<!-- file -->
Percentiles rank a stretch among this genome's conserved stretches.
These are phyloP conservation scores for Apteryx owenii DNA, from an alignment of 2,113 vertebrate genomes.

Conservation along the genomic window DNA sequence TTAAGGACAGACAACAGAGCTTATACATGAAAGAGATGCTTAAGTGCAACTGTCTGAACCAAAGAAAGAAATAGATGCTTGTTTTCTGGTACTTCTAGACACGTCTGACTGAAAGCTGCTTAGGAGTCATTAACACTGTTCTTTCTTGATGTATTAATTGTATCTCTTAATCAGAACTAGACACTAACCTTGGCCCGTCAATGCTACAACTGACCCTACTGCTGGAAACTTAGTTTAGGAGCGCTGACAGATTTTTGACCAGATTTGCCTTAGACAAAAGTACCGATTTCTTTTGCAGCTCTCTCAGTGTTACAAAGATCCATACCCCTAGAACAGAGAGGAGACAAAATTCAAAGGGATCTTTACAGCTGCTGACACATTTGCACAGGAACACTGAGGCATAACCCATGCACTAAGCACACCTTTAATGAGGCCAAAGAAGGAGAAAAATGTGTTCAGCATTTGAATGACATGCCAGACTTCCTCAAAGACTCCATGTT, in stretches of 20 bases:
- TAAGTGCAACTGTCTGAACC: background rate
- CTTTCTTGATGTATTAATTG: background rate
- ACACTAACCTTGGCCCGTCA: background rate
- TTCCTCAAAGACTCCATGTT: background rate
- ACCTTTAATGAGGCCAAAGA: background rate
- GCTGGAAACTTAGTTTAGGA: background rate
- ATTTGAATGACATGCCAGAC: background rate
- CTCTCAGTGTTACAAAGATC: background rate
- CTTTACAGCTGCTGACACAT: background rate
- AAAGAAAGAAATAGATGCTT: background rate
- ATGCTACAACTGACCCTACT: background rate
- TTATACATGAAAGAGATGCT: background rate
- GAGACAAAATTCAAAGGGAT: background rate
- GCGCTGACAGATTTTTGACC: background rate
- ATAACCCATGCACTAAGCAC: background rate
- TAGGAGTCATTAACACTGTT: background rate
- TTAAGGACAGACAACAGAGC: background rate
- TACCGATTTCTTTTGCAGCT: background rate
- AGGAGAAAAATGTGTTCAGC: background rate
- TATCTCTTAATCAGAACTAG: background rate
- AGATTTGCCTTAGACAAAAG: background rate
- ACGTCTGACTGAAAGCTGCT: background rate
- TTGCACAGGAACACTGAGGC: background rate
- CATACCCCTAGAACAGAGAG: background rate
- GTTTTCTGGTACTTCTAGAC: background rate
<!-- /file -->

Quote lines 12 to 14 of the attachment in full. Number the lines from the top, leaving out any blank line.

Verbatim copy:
- CTTTACAGCTGCTGACACAT: background rate
- AAAGAAAGAAATAGATGCTT: background rate
- ATGCTACAACTGACCCTACT: background rate